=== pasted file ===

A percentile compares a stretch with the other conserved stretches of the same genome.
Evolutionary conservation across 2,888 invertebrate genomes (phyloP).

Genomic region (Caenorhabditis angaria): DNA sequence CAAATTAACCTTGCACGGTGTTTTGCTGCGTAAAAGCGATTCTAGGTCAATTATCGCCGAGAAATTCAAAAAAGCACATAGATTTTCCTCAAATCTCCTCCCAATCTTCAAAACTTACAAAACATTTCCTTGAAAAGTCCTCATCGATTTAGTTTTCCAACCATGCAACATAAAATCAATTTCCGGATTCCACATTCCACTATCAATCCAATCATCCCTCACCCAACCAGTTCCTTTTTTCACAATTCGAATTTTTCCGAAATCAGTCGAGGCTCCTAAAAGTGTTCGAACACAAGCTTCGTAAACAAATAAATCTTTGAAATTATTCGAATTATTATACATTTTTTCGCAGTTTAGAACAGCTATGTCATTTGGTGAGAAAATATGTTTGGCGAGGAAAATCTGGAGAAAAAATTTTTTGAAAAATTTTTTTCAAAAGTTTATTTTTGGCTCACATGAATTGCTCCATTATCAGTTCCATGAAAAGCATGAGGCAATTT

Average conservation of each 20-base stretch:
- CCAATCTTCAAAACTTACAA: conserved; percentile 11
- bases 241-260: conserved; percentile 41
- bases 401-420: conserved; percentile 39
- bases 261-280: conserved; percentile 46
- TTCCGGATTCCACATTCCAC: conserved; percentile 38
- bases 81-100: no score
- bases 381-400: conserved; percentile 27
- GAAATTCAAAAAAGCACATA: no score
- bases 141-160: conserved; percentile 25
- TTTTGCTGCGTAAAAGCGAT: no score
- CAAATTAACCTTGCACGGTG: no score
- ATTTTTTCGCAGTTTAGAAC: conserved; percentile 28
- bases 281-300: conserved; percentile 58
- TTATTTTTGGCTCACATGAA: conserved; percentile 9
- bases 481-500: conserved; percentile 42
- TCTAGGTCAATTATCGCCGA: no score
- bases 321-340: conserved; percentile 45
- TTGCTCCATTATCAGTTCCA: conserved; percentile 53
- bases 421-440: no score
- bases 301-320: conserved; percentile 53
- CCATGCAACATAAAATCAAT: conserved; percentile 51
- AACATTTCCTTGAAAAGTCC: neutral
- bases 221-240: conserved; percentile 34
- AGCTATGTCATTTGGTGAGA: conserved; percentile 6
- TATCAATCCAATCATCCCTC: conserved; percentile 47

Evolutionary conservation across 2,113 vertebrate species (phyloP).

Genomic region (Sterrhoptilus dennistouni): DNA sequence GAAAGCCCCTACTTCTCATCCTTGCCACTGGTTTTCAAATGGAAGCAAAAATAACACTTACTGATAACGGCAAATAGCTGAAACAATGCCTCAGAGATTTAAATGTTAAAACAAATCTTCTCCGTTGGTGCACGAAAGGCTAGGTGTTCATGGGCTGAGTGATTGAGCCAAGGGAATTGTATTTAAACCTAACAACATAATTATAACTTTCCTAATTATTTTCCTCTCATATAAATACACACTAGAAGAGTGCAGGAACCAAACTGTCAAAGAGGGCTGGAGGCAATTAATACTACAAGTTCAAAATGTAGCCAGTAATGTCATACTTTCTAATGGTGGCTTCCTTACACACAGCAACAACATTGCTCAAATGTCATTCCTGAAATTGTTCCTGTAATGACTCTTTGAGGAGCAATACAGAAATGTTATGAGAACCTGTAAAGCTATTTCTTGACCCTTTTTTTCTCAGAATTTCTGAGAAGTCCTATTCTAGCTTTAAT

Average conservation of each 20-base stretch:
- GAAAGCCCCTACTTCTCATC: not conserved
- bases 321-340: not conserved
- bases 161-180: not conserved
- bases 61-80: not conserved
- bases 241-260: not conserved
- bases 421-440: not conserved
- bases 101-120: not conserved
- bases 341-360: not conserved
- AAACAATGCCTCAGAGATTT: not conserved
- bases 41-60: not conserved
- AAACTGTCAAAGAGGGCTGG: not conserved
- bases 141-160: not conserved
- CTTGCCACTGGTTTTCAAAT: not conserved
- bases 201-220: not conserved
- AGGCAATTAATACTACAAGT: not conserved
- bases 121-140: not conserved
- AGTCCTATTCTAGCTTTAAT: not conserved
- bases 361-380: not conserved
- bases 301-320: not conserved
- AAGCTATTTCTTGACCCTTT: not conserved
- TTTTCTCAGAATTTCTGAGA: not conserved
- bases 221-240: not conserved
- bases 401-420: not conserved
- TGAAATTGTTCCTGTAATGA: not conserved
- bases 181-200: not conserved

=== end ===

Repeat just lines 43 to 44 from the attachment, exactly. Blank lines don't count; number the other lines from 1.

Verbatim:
- AAACTGTCAAAGAGGGCTGG: not conserved
- bases 141-160: not conserved